Democrat MP for Ratchaburi Akkaradej Wongpitakroj on Monday urged the opposition to grill Deputy Prime Minister and Energy Minister Supattanapong Punmeechaow in the upcoming censure debate.
Mr Akkaradej said several coalition MPs were unhappy with the government's handling of soaring fuel prices and hoped the opposition would consider adding Mr Supattanapong to its list of targets.
"Almost 20 government MPs aren't happy with the handling of fuel prices and that is the Energy Ministry's failure. If the opposition grills him in the censure debate, it could be in for a similar surprise as seen with the marriage equality bill and the liquor production bill," he said.
Both draft laws, which were sponsored by the opposition, passed their first reading in the House and won support from government MPs.
Mr Akkaradej said the energy minister should be grilled over the energy price crisis because he told the House that the government could not use PTT's profits from refinery operations to relieve people's hardship as it was against the law.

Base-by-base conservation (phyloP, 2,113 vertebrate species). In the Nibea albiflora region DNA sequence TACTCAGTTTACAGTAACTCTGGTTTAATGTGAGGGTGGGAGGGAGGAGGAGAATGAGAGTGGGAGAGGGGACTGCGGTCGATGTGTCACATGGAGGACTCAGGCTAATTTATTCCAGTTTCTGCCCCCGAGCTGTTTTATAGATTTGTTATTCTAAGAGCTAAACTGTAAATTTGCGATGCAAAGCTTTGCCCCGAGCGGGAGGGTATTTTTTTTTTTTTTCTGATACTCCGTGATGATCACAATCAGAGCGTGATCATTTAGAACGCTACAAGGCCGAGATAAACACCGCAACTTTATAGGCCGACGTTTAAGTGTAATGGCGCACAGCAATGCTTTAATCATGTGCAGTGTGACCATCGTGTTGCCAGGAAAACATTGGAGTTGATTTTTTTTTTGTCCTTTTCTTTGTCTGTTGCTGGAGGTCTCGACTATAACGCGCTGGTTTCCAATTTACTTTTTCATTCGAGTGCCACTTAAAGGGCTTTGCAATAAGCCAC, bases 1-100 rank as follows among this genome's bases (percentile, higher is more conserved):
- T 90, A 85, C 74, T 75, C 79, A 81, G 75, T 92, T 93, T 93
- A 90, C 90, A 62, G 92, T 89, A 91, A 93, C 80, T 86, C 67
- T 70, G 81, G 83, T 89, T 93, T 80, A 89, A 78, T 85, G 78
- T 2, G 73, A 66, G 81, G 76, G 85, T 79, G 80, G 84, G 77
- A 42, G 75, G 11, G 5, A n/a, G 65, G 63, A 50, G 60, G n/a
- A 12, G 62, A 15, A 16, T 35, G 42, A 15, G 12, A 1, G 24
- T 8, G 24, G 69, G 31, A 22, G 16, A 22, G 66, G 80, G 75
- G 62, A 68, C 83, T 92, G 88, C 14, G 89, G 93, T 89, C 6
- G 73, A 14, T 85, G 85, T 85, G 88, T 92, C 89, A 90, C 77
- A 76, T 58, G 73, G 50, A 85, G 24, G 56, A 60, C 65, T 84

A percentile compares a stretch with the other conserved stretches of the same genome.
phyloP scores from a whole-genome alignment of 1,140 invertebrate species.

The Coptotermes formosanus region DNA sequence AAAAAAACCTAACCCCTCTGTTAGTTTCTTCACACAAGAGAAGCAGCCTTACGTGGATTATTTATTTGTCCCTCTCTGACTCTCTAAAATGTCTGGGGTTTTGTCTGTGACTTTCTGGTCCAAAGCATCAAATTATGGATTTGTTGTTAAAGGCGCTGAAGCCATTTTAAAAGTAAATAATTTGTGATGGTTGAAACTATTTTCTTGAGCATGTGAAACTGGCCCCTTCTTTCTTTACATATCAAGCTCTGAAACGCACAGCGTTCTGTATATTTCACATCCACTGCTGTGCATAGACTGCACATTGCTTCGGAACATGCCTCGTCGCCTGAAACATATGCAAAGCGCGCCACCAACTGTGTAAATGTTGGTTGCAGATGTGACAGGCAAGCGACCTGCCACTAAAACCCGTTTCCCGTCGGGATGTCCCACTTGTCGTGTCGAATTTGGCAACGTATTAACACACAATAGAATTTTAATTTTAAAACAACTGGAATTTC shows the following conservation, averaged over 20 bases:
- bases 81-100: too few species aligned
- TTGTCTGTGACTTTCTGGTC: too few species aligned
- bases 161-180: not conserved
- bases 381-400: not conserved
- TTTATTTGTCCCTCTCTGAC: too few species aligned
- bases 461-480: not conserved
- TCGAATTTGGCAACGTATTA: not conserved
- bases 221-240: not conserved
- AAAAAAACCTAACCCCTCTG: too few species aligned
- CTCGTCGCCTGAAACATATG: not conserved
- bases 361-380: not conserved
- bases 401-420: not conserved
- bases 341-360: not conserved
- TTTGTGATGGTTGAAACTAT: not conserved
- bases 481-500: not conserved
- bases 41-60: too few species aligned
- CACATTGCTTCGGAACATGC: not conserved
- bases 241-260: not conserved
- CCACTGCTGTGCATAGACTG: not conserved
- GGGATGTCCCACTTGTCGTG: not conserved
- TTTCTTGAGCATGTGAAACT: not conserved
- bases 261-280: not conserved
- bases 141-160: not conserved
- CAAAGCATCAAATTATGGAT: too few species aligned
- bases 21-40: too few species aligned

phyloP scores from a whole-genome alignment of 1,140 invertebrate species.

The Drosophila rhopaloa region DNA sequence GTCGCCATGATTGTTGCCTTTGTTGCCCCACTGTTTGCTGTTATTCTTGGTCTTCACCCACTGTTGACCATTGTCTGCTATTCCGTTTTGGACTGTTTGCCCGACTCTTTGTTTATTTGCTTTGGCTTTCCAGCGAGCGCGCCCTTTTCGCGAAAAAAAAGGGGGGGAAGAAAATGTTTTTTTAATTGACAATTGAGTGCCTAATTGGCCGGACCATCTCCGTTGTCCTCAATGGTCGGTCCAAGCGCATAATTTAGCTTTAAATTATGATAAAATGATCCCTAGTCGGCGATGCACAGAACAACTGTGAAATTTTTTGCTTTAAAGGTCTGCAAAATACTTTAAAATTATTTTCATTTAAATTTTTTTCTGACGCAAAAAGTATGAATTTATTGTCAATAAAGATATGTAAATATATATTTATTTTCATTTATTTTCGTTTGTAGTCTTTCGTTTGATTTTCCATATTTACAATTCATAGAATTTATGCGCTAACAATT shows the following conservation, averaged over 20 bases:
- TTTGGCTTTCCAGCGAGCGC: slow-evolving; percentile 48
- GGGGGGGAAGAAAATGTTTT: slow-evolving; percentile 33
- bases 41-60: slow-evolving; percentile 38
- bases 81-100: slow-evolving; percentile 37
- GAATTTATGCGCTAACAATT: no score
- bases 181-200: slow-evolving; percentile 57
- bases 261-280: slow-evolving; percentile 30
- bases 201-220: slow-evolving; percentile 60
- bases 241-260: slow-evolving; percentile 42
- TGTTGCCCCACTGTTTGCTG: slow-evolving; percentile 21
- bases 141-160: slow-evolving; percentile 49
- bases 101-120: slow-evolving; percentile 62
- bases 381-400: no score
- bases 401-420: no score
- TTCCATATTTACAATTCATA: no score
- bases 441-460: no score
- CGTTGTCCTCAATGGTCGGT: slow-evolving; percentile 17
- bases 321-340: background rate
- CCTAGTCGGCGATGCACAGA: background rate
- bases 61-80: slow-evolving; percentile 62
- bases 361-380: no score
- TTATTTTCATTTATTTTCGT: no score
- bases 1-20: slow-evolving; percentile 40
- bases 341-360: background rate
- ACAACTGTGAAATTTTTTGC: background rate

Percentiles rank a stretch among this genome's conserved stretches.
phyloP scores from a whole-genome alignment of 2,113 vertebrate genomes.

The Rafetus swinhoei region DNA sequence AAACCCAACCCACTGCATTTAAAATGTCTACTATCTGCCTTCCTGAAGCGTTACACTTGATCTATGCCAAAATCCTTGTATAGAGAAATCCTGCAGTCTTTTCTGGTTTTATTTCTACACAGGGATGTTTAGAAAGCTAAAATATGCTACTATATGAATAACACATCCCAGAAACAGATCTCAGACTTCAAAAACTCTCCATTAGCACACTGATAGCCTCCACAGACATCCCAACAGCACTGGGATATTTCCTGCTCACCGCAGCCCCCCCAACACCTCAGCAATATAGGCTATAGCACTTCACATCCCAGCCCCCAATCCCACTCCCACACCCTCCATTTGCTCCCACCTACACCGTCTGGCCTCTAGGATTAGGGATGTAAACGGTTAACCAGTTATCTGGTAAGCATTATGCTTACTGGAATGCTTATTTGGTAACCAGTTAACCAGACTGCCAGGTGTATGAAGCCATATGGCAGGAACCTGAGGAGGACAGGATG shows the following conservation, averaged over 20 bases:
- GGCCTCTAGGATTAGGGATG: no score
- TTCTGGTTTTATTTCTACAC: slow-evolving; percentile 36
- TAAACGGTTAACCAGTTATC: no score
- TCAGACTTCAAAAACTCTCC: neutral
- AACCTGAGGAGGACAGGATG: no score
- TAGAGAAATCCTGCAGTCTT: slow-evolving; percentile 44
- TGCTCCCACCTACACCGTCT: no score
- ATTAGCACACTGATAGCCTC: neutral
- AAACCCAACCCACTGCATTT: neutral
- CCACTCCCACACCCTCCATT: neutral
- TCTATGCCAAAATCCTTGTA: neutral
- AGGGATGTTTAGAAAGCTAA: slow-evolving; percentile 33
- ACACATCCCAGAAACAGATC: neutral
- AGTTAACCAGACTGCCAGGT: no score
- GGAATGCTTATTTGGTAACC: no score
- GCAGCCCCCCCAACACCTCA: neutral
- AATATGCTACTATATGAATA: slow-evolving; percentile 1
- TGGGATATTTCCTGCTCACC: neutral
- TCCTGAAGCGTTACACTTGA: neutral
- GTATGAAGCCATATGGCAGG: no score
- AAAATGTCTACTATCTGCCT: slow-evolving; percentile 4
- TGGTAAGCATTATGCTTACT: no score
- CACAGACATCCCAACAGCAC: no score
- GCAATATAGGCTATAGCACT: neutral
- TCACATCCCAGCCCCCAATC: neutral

The Democrat MP said Mr Supattanapong, however, was seeking to have the refineries reduce their margins by imposing the Oil Fuel Fund law.
He said since the no-confidence motion was being examined by the House before being put on the agenda, the opposition should take the opportunity to add Mr Supattanapong's name to the censure list.
In its motion filed with House Speaker Chuan Leekpai last week, the opposition named Prime Minister Prayut Chan-o-cha and 10 other cabinet ministers as censure debate targets.
Labour Minister Suchart Chomklin, one of the targeted ministers, recently accused the opposition of submitting the no-confidence motion without the consent of MPs and said the motion was illegal.
Mr Suchart claimed that his name had been added at the last minute without the knowledge of opposition MPs who supported the motion.
Mr Chuan said yesterday the censure motion was being examined and it should be completed this week.
He said the motion would be put on the agenda and representatives from the cabinet, the coalition parties and the opposition would decide on the debate date.